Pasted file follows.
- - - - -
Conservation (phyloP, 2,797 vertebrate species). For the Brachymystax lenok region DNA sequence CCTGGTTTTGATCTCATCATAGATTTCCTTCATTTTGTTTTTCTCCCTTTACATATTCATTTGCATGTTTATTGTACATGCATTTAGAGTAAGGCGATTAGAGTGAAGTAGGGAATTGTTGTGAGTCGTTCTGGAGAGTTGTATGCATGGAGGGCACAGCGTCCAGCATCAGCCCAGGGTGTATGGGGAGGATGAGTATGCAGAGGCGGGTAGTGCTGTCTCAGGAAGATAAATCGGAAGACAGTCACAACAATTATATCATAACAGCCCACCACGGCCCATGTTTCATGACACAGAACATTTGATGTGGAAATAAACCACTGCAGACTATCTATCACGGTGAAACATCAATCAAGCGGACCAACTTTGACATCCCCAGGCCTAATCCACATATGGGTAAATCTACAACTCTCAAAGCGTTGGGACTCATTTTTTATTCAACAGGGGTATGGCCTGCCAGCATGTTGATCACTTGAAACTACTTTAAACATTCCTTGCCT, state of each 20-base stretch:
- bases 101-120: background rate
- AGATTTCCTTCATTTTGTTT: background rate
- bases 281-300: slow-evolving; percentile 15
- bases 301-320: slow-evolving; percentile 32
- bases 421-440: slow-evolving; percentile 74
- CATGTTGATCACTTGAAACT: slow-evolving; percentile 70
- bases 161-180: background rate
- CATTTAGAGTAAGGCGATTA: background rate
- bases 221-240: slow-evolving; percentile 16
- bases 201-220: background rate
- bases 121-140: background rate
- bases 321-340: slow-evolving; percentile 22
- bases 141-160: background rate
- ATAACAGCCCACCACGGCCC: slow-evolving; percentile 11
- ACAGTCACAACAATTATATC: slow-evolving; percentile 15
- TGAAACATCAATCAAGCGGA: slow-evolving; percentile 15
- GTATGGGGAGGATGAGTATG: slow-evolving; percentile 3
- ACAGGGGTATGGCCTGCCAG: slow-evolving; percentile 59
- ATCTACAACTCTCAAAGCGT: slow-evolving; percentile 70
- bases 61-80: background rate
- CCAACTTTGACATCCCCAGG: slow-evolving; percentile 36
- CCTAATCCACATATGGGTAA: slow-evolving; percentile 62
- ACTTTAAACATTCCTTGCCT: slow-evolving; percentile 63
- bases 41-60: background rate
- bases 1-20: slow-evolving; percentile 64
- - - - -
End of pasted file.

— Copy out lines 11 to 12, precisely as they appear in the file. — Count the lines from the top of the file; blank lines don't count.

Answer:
- bases 201-220: background rate
- bases 121-140: background rate